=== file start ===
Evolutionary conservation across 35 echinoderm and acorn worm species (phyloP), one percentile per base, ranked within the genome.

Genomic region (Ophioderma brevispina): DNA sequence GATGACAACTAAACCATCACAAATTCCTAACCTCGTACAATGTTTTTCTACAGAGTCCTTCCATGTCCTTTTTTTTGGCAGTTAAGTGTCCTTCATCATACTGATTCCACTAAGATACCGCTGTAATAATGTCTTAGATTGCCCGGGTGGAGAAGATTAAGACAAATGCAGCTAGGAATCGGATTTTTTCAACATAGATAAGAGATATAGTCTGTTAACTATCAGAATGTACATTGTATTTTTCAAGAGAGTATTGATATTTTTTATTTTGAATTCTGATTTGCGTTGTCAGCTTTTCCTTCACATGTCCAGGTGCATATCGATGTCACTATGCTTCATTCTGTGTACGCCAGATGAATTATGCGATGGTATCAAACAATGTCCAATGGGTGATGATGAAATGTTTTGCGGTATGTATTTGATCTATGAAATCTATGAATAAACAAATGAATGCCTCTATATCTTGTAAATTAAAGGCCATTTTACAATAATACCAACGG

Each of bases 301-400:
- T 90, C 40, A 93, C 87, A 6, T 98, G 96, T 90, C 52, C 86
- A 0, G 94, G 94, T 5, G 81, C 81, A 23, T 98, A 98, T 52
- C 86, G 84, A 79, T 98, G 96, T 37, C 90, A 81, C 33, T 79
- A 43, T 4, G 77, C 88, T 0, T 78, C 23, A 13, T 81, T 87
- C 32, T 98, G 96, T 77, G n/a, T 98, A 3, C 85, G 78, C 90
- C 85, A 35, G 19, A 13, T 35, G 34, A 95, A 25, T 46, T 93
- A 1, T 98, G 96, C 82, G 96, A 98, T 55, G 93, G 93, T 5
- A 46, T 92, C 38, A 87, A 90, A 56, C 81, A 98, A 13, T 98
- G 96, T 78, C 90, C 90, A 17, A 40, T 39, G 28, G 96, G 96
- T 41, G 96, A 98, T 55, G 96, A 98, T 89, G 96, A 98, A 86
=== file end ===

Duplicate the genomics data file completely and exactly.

Evolutionary conservation across 35 echinoderm and acorn worm species (phyloP), one percentile per base, ranked within the genome.

Genomic region (Ophioderma brevispina): DNA sequence GATGACAACTAAACCATCACAAATTCCTAACCTCGTACAATGTTTTTCTACAGAGTCCTTCCATGTCCTTTTTTTTGGCAGTTAAGTGTCCTTCATCATACTGATTCCACTAAGATACCGCTGTAATAATGTCTTAGATTGCCCGGGTGGAGAAGATTAAGACAAATGCAGCTAGGAATCGGATTTTTTCAACATAGATAAGAGATATAGTCTGTTAACTATCAGAATGTACATTGTATTTTTCAAGAGAGTATTGATATTTTTTATTTTGAATTCTGATTTGCGTTGTCAGCTTTTCCTTCACATGTCCAGGTGCATATCGATGTCACTATGCTTCATTCTGTGTACGCCAGATGAATTATGCGATGGTATCAAACAATGTCCAATGGGTGATGATGAAATGTTTTGCGGTATGTATTTGATCTATGAAATCTATGAATAAACAAATGAATGCCTCTATATCTTGTAAATTAAAGGCCATTTTACAATAATACCAACGG

Each of bases 301-400:
- T 90, C 40, A 93, C 87, A 6, T 98, G 96, T 90, C 52, C 86
- A 0, G 94, G 94, T 5, G 81, C 81, A 23, T 98, A 98, T 52
- C 86, G 84, A 79, T 98, G 96, T 37, C 90, A 81, C 33, T 79
- A 43, T 4, G 77, C 88, T 0, T 78, C 23, A 13, T 81, T 87
- C 32, T 98, G 96, T 77, G n/a, T 98, A 3, C 85, G 78, C 90
- C 85, A 35, G 19, A 13, T 35, G 34, A 95, A 25, T 46, T 93
- A 1, T 98, G 96, C 82, G 96, A 98, T 55, G 93, G 93, T 5
- A 46, T 92, C 38, A 87, A 90, A 56, C 81, A 98, A 13, T 98
- G 96, T 78, C 90, C 90, A 17, A 40, T 39, G 28, G 96, G 96
- T 41, G 96, A 98, T 55, G 96, A 98, T 89, G 96, A 98, A 86